Occupational Safety manager says diversity key to successful workplace

Kelley Hill, Occupational Safety manager at the 88th Air Base Wing Safety office, said his team’s priorities are to minimize the loss of resources, protect almost 30,000 base personnel from death, injury or occupational illness by managing risks on and off-duty, and to conduct the safety facility inspections and program assessments of more than 900 facilities and 100 mission partners on the installation. (Courtesy photo)

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Kelley Hill, Occupational Safety manager at the 88th Air Base Wing Safety office, said his team’s priorities are to minimize the loss of resources, protect almost 30,000 base personnel from death, injury or occupational illness by managing risks on and off-duty, and to conduct the safety facility inspections and program assessments of more than 900 facilities and 100 mission partners on the installation. (Courtesy photo)

Serving the Air Force both in uniform and as a civilian, Kelley Hill understands the value of diversity in the workplace and how it develops a strong team.

Hill is the Occupational Safety manager at the 88th Air Base Wing Safety office. His team’s priorities are to minimize the loss of resources, protect almost 30,000 base personnel from death, injury or occupational illness by managing risks on- and off-duty and to conduct the safety facility inspections and program assessments of more than 900 facilities and 100 mission partners on the installation.

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In addition, the Occupational Safety office manages traffic safety and provides safety and education programs for both newcomers and supervisors. Two of the most notable programs for the office is supervisor safety training and the annual motorcycle safety day.

Hill, a retired master sergeant, has played a vital role in developing the successful safety program team that is in place today.

“In 2011, the Safety office’s training budget was insufficient, and to comply with the career field’s requirement of 30 continuous education units per fiscal year per safety professional, I helped to incorporate standing, monthly, internal training sessions,” said Hill. “Since then, the training budget has been supported by leadership and accurately forecasted where safety training has become a programmatic strength.”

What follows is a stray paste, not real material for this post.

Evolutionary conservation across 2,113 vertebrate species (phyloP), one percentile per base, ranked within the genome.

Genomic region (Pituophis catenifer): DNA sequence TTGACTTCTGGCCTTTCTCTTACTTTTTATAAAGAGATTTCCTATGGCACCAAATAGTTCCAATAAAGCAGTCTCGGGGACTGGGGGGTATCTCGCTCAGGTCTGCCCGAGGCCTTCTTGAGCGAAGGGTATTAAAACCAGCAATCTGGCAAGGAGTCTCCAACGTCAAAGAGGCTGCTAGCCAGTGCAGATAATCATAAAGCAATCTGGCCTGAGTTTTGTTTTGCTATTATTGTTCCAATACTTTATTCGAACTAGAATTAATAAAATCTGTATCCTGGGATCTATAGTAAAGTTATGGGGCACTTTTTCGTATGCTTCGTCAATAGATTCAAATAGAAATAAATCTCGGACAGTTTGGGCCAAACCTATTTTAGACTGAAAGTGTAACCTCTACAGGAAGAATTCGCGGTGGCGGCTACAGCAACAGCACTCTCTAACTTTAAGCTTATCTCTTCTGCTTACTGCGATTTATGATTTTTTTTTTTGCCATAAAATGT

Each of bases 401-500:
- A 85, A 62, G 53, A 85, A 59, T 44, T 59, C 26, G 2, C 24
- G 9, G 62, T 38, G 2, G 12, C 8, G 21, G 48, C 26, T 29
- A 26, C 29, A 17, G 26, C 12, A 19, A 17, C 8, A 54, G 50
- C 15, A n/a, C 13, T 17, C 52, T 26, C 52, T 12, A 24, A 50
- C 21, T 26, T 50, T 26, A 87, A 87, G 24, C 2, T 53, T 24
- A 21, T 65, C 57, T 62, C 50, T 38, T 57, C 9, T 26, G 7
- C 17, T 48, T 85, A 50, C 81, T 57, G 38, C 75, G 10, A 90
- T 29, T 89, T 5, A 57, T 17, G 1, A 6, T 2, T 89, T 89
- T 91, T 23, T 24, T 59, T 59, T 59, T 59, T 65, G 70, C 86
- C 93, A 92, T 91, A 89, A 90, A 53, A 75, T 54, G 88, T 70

After a brief reassignment to the Air Force Materiel Command safety staff, Hill returned to the 88th Air Base Wing in 2015, he was pleased to see the monthly internal training sessions still existed.

But along with a strong safety program in place, Hill said it would not be so successful if it was not for the team that he has.

“I’m in awe of the talented individuals on our team and the success we have earned over the past four years,” said Hill. “We have consistently won team and individual awards at the both major command and squadron levels.”

Hill said for the workplace to be successful, it is vital to have a diverse team, but it can only go so far unless both supervisors and employees engage and embrace each other’s differences and perspectives.

“As a workforce, we must use caution when growing a diverse workforce,” said Hill. “Why? Because diversity can be perceived as superficial on the surface. Meaning, your workforce can be diverse with multiple ethnicities, genders, age groups, backgrounds, etc., but the litmus test is how well do you know your coworkers or subordinates? If the workforce is diverse and you know nothing about your people, then the attempt at diversity is fruitless.”

Hill said people should step outside of their comfort bubble and have deep, purposeful conversations with one another. He added that the Occupational Safety office has layers of diversity, and he makes it a daily practice to speak genuinely to each staff member at the start of each day.

“I take pride in knowing their spouses’ and kids’ names, their favorite sports teams, where they are from and what each member values,” said Hill. “The conversation is not forced and easily generates itself. Although I’m passionate about building relationships, at times I may not be able to completely relate, but you can certainly learn to understand each teammate, and as a supervisor that is very important.”

“The Air Force’s stance on diversity continues to grow, but individual experience is the key,” said Hill. “Understand your way of life is not status quo, everyone has a different background. If you are lucky enough to be surrounded by a diverse workforce, you will get a different view from many walks of life, giving you an overall and rewarding experience.”

On his time off, Hill and his wife, Cherie, who also works at Wright-Patterson Air Force Base as a personnel management analyst for the Air Force Life Cycle Management Center, enjoy weight and fitness training. They both have competed in bodybuilding competitions. They also like spending quality time together with their two sons, Kelley Jr., 24, and Karim, 21.

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